I wrote this short advanced review of Nuri Bilge Ceylan's Three Monkeys, Turkey's submission for the Oscars, for The Film Experience. When the film opens wide, I might post a longer review, but we'll see. These are my thoughts in a nutshell. I thought I'd post it here rather than point you over there.
by James Hansen
With the 9-film shortlist for Best Foreign Language Film announced, let us all open our ears to the Annual Critics Who Cry “Snub!” While you can typically count me in that group, there are only a couple films that people are really upset about being snubbed (Gomorrah, Captain Abu Raed...but really, did anyone really expect Jordan to get a nomination the first year it submits?) unlike last years full-blown snub debacle (4 Months, Edge of Heaven, I Just Didn’t Do It, The Orphanage, Persepolis, Silent Light, Taxidermia, XXY...none of which even made the shortlist!) in favor of the weakest set of foreign film nominees in a decade.
Maybe the new rules are doing some good. The inclusion of Turkish director Nuri Bilge Ceylan’s latest feature Three Monkeys (Üç Maymun) proves, if nothing else, that the committee is getting a little more daring in their choices and, at long last, not afraid to reject generic, period (war) dramas. Turkey has never been nominated for an Academy Award for Best Foreign Language Film and, while Ceylan’s strongest feature Distant (Uzak) was submitted for Oscar consideration in 2003 and failed to clinch the nomination, Three Monkeys is a touch more accessible for Oscar voters and may provide Turkey and Ceylan the nomination they deserve.
In Three Monkeys, Ceylan’s assured direction maintains the somber, quiet, and brooding tone illustrated so effectively in Distant and Climates; however, Three Monkeys features a more straight forward narrative, which makes it a great introduction to Ceylan’s work even though its narrative attributes end up being its major weakness. After Servet, a wealthy politician, accidentally kills a pedestrian, he calls his lower class driver Eyüp to take the fall in exchange for a large sum of money for him and his family when he gets out. So begins his family’s attempts to cover up the truth of their situation, which leads to the disconnection and isolation that comes with the acceptance of, and refusal to recognize, their deception.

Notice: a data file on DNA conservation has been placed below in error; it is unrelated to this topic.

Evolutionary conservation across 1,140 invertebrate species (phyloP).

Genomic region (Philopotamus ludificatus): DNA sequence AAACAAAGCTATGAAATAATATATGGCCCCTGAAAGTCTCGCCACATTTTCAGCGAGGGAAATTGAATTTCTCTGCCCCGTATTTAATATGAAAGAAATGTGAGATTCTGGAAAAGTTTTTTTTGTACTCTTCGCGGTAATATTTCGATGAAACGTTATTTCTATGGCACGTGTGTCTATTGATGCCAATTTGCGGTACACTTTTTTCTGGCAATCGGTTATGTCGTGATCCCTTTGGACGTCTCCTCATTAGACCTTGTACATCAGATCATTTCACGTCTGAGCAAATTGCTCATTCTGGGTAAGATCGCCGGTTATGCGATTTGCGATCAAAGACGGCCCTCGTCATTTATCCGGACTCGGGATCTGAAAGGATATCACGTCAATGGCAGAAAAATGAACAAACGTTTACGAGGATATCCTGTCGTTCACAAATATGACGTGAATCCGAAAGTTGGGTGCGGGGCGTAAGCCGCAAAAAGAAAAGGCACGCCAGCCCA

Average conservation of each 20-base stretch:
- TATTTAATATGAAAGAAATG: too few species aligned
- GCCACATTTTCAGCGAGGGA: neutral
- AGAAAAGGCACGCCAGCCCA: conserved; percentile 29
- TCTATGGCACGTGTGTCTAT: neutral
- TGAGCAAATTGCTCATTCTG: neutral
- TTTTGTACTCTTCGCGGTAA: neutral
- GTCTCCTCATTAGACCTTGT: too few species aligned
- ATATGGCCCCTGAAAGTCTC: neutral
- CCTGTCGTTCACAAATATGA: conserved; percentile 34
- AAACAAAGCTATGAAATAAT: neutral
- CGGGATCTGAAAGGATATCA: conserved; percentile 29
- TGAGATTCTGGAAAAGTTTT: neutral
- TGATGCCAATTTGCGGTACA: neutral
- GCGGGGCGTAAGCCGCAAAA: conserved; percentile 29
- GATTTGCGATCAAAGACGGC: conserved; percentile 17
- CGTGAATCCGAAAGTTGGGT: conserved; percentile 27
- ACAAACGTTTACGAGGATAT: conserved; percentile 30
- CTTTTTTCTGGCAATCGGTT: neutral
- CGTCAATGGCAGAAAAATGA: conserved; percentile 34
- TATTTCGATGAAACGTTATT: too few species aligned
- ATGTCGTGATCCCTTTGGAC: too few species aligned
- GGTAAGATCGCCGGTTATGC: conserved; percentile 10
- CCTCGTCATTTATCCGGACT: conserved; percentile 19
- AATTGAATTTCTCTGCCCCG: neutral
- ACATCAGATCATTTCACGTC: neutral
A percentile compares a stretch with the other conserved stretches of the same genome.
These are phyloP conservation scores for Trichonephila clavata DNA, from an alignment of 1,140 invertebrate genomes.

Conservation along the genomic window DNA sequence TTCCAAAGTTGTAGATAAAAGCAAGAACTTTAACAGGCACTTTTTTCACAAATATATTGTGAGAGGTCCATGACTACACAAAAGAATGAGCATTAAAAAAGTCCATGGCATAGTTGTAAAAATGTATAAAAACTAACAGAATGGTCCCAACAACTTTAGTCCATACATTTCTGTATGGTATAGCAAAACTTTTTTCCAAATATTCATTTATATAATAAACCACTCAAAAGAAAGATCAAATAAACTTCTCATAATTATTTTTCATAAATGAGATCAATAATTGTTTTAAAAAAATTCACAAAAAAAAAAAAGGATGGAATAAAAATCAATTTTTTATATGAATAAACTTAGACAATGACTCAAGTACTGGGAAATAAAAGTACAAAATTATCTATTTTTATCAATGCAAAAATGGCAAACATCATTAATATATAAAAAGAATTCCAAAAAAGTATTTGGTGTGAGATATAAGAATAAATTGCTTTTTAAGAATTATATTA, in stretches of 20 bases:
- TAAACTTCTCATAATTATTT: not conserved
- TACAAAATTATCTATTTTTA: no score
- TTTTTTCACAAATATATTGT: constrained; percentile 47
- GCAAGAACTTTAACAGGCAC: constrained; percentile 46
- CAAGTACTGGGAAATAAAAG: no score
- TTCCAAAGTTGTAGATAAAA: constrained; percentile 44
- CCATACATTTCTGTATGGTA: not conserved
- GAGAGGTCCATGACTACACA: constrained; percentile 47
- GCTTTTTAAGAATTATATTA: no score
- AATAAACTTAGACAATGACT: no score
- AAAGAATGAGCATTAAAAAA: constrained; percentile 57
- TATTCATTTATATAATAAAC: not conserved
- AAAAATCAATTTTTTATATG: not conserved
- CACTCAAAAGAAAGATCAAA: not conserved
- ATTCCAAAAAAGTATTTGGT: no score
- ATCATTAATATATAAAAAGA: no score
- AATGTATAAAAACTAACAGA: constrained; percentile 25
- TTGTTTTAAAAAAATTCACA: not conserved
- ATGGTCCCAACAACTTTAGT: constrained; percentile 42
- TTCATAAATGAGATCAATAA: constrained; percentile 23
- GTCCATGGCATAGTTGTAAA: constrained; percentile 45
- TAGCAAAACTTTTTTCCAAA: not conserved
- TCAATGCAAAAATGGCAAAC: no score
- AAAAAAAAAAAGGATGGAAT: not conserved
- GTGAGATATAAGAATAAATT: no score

Ceylan’s direction is as sure handed as ever, which makes Three Monkeys a technical marvel. Ceylan has an acute sense for tone and mood, similar to Hungarian master Bela Tarr, that establishes the fascinating contradiction of claustrophobic isolation. But, just as Tarr’s The Man From London wanders off course with its dedication to narrative, Three Monkeys' lugubrious feel fails to completely mesh with its highly emotional melodramatic narrative. The material packs a punch of its own, albeit a familiar one, but Ceylan’s perfectly muted pitch, so focused on repression and interiority, highlights how emotionally vacant the bigger dramatic moments are in comparison to the powerful subtelties that enlivened the best parts of Three Monkeys and Ceylan's previous films.
Three Monkeys features sequences as strong as anything Ceylan has done, but falls short of the beauty and power seen in Distant and Climates. At the same time, it is the kind of gutsy “art house” foreign film that always deserves wider recognition and is consistently snubbed by Oscar voters. I’m still skeptical it will crack the final five (it’s less commercial than Oscar ever goes for and Ceylan is a young director who could win down the road) but, despite its faults, I’ll be rooting for Three Monkeys all the way.